“A child’s first inspiration through the arts can be a life-changing experience. One creative dance class can open a world of expression and communication. Learning through the arts reinforces critical academic skills in reading, language arts and math, and provides students with the skills to creatively solve problems.” – Michelle Obama
The effect an art class has on a child can be phenomenal.
Andrew Bott, principal of Orchard Gardens, deserves a huge shout out as an example of inspired leadership in prioritizing arts education in schools.
Orchard Gardens, a school in Roxbury, Massachusetts, once notorious for its low test scores and violence, has been completely transformed by Bott’s so-called “crazy idea” in the past three years. Once one of the worst schools in the area, Orchard Gardens has blossomed into one of the fastest-improving schools in the state. Previously embodying a prison-like atmosphere, the walls of Orchard Gardens are now purple, green, orange – bedecked with the students’ artwork.
What caused such a change in the school that had been known as the ‘drop-out factory’? Much to the initial surprise and apprehension of colleagues, Andrew Bott redirected all the money from security guards to art teachers.
And the results have been remarkable. Rates of violence have dropped and test scores are slowly picking up, as is the general contentment and confidence of students.
Art plays a crucial role in child development, helping build skills in creativity, problem-solving, self-discipline, memory, learning and much more. According to Orchard Gardens student Keyvaughn Little,“There’s no one particular way of doing something, and art helps you see like that. So if you take that with you, and bring it on, it will actually help you see that in academics or anything else, there’s not one specific way you have to do something.”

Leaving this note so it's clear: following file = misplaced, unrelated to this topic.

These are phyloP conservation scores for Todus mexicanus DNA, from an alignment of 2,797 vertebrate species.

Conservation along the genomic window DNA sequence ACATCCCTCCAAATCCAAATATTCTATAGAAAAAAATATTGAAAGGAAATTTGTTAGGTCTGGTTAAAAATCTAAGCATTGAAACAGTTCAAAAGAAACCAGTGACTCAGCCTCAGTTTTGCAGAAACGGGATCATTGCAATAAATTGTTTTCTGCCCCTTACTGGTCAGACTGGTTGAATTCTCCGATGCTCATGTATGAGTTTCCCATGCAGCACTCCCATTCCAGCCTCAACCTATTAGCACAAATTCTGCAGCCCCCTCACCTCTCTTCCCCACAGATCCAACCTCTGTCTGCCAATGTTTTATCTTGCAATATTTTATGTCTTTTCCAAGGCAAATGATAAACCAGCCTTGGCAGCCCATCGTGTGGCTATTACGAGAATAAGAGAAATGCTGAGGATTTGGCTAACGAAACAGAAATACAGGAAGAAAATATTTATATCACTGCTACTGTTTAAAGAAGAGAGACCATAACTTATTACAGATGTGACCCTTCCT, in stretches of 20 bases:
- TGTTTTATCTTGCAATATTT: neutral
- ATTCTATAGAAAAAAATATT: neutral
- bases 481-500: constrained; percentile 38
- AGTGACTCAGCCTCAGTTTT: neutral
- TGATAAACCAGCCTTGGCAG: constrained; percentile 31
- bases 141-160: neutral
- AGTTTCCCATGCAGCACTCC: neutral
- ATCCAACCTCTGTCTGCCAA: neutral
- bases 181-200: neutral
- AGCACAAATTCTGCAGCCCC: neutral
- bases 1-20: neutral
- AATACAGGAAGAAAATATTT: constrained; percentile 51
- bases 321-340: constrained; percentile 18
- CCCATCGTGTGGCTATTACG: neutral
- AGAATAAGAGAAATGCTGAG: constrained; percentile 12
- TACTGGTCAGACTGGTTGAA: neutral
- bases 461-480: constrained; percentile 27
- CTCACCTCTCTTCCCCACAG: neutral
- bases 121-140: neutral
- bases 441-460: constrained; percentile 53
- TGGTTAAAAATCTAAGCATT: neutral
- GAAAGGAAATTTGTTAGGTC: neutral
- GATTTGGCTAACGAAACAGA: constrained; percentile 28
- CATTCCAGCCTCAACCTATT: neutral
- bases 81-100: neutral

We hope that Orchard Gardens serves as a model and a reminder for the nation. In times of dire budget cuts, funding for the arts is usually the first to go. In California, public schools offer a mere few percentage of their education points to fund arts education. And yet, research paper after research paper, article after article, real life story after real life story have proven the seemingly miraculous results of arts education. The arts provide a creative outlet for kids to express themselves that is a much healthier and safer alternative to violence. As former Attorney General Janet Reno notes, “Young people who are involved in making something beautiful today are less likely to turn to acts of violence and destruction tomorrow. The arts provide opportunities for youth from all backgrounds to do something positive and creative with their talents and their time. We all need to support the arts. In doing so, we are telling America’s youth that we believe in them and value what they can be.”
And that’s not the only perk of having an arts education. According to research done by the American for Arts organization, a child who participates in the arts for at least three hours on three days each week through at least one full year are:
Attend music, art, and dance classes nearly three times as frequently
Participate in youth groups nearly four times as frequently
Read for pleasure nearly twice as often
Perform community service more than four times as often
Furthermore, the arts are a crucial component in ‘leveling the playing field’, or closing the gap between the wealthy and the poor. Arts education – whether it is playing an instrument, rehearsing for a dance performance or creating a sketch – gives youth the chance to practice focus, perseverance and self-discipline. It also fosters self-confidence and personal fulfillment, skills that are under-developed in many at-risk youth.
More benefits of an arts education on the nation’s children can be found in a Pamphlet from American For Hearts.
So the next time your children is complaining about not knowing what to do or needs a screen break, take out the crayons and let them draw and create something on the blank canvas paper. They’re creating more than the image of a scary dragon or a fairy princess, you know. Through that purple crayon they are doodling out a cornucopia of abilities for their futures.